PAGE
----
Wise As Serpents and Innocent As Doves?

We live in an age where mass media and social media can be used  –  you might say are being used as weaponry against many of the principles we, as Christians see as foundational and representative of our worldview and way of life. There is a new weapon in the secular arsenal called “cancel – culture,” which attempts to remove support for people in response to what is perceived to be “objectionable” behavior or opinions. This is a viral andvirulent form of “shaming” and with it often comes economic impact.  

It’s a frustrating and very challenging time where it can be hard to hold in check the emotions of anxiety, fear, anger, helplessness and even depression. (I keep adding to that list of emotions) We sense that in some ways the rope attached to the anchor on which the ideals of which our country was founded has been severed and we as a people are adrift in unchartered waters. 

That’s a fair assessment. These are unchartered waters for us . . . but not a surprise to God. He has seen these days coming and knows the outcomes. As Christians, God has not forgotten us anymore than he will neglect the nation of Israel. We must take comfort in the assurance that God is present with his people, his children and that though his protective wings cover us, he does not want to hide us.  

While we see things with limited scope and visibility, God sees everything clearly. We can wonder what our role is as believers in a secular world. In the loudness of the chaos we are experiencing, can a voice of reason be heard? Should we even speak and engage in what very much seems like a culture war?

How do we, and should we “let our light shine before others” – – how do we express our views so that others who question or oppose our perspective and way of life may see our good deeds, our valuable and hopeful perspectives and be drawn towards God? Yes, we should be heard. But how we respond can add fuel to the fire instead of the calm and reason that are needed. 

I believe we need to have a voice, and I believe we are instructed through God’s word what our conduct should look like. I am reminded of a quote by Edmund Burke, the 18th century Irish statesman and philosopher who said “The only thing necessary for the triumph of evil is for good men to do nothing.” As good and accurate this statement is, from here on I want to apply truth from scripture to amplify my point. I trust God’s word will give you both comfort and guidance.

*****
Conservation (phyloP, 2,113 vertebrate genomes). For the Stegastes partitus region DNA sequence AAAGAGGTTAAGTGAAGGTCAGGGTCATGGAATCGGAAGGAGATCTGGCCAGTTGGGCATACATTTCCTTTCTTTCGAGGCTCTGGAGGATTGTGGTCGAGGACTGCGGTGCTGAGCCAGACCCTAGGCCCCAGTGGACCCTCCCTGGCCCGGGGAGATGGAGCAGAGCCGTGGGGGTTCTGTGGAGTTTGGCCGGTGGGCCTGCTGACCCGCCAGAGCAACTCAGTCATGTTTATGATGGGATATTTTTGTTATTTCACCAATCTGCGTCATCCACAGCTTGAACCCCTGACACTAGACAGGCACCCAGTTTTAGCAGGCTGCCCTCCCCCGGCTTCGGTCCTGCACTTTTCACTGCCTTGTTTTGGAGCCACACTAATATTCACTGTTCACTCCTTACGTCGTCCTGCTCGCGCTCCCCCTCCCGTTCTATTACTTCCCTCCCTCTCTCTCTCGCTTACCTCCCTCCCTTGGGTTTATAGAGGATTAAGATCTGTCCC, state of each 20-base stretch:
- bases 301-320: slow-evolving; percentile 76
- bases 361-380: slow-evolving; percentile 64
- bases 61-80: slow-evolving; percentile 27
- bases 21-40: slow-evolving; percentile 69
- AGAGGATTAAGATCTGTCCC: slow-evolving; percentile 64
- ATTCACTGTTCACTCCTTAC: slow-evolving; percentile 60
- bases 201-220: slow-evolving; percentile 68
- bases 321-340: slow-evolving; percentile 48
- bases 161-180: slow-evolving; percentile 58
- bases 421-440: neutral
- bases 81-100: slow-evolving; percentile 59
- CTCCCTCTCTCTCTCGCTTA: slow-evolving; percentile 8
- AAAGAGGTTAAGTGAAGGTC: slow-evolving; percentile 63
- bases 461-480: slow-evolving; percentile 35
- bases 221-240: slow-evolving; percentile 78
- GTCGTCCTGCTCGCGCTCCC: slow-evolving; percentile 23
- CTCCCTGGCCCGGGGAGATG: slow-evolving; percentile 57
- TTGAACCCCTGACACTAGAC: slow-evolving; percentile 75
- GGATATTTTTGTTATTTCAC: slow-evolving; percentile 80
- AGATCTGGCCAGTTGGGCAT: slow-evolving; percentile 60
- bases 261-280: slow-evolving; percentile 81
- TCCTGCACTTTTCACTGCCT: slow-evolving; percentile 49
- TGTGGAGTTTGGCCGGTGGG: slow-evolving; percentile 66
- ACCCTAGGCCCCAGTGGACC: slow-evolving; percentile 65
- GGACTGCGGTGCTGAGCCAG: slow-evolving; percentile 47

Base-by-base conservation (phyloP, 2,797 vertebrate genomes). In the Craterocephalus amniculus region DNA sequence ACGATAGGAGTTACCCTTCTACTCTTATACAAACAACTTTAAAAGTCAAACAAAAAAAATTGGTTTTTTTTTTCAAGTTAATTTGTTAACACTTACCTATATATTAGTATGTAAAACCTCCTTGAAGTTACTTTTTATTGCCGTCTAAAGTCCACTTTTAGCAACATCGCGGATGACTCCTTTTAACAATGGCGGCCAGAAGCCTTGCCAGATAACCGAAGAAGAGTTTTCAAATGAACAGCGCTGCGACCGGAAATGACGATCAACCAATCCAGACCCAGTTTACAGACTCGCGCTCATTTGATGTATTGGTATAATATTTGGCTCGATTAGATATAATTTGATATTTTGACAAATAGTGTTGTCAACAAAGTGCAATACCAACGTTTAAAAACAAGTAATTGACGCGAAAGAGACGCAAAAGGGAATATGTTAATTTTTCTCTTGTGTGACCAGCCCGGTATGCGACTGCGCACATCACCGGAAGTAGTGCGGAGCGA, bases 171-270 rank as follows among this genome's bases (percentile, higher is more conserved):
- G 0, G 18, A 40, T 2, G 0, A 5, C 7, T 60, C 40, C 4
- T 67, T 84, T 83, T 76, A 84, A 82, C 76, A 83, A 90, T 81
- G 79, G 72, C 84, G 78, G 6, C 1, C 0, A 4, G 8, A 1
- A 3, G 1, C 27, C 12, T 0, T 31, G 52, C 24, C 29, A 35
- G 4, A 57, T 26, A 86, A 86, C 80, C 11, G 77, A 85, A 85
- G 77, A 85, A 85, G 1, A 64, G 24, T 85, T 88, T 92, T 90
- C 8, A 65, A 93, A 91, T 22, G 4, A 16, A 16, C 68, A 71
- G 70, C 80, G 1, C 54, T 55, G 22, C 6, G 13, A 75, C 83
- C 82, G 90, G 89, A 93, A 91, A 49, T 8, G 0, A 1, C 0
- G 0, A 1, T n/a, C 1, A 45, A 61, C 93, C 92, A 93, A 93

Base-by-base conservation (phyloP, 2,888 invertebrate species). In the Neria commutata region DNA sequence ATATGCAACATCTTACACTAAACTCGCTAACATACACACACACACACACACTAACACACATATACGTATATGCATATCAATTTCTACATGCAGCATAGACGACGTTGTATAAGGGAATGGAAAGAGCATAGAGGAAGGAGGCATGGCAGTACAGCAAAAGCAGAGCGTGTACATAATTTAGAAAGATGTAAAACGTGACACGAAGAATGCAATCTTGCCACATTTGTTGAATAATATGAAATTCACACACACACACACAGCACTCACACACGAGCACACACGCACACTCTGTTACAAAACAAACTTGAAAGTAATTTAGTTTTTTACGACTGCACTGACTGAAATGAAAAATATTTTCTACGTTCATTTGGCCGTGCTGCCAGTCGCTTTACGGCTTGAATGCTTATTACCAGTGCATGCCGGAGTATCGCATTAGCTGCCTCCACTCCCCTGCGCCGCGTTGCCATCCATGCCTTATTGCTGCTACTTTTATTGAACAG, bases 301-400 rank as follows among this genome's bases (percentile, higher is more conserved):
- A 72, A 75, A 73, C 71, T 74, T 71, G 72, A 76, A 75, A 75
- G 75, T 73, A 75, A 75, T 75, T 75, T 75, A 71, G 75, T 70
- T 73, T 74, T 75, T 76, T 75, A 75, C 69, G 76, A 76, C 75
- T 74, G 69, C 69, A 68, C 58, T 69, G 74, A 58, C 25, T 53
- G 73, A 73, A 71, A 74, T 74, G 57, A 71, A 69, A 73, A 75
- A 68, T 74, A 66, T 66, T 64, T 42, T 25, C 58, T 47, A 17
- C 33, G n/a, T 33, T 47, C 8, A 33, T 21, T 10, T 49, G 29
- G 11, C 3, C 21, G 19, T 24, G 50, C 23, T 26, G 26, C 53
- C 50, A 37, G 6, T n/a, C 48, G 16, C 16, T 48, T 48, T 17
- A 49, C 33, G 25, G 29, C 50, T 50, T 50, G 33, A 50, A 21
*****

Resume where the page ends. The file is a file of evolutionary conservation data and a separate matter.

As much as we see faces and actions and hear words from people, neither the designer nor participant in mayhem wears an “earth-suit.”  We are reminded in Ephesians that ultimately “we do not wrestle against flesh and blood but against the rulers, against the authorities, against the cosmic powers over this present darkness, against the spiritual forces of evil in the heavenly places.” 

God asks through the psalmist, “Who rises up for me against the wicked? Who stands up for me against evildoers?”  He says through Peter, “For this is the will of God, that by doing good you should put to silence the ignorance of foolish people.

Many people characterize Christians as “angry people, even foolish people.” Probably most of us have been exposed to some things that even give rise to such a point of view, whether it be an unpleasant street preacher, Christians emphatically protesting against a cause or some other situation. We are told in Ephesians “Be angry and do not sin; do not let the son go down on your anger.“ We can be angry about sin. God is angry about sin. But we need to measure our response such that ”a soft answer turns away wrath; rather than a harsh word stirring up anger” as we are cautioned in Proverbs.

The Apostle Peter sets the tone for how we are to respond to people, and I think his counsel speaks to the cultural and spiritual divide when he says “always be prepared to make a defense to anyone who asks you for a reason for the hope that is in you; yet do it with gentleness and respect.” Yes, it’s hard sometimes. Very hard.  

 But God has given us instruction about the manner in which we are to interact with those whose views are not in sync with ours. He doesn’t advocate that we become doormats to be trampled upon, but that we set a tone of gentleness, graciousness and confidence as we hold up views and ideals that may not be publicly popular.  We are told to “let our speech always be gracious, seasoned with salt, so that you may know how you ought to answer each person.”  If God calls us to respond to adversity in such a manner, I am inclined to believe that He sees it as the best and most productive approach.

We are encouraged to always “be slow to speak, slow to anger and quick to listen.” That’s good advice always, don’t you think? Scripture does not lead us to bury our heads in the sand. Quite the opposite. But in the speaking we do perhaps the most significant words we can offer are to God, through prayer. Asking Him to minister to hearts and penetrate them with his love, grace, wisdom and will. Surely we can partner with Him in that effort. Can’t we? Think About It.

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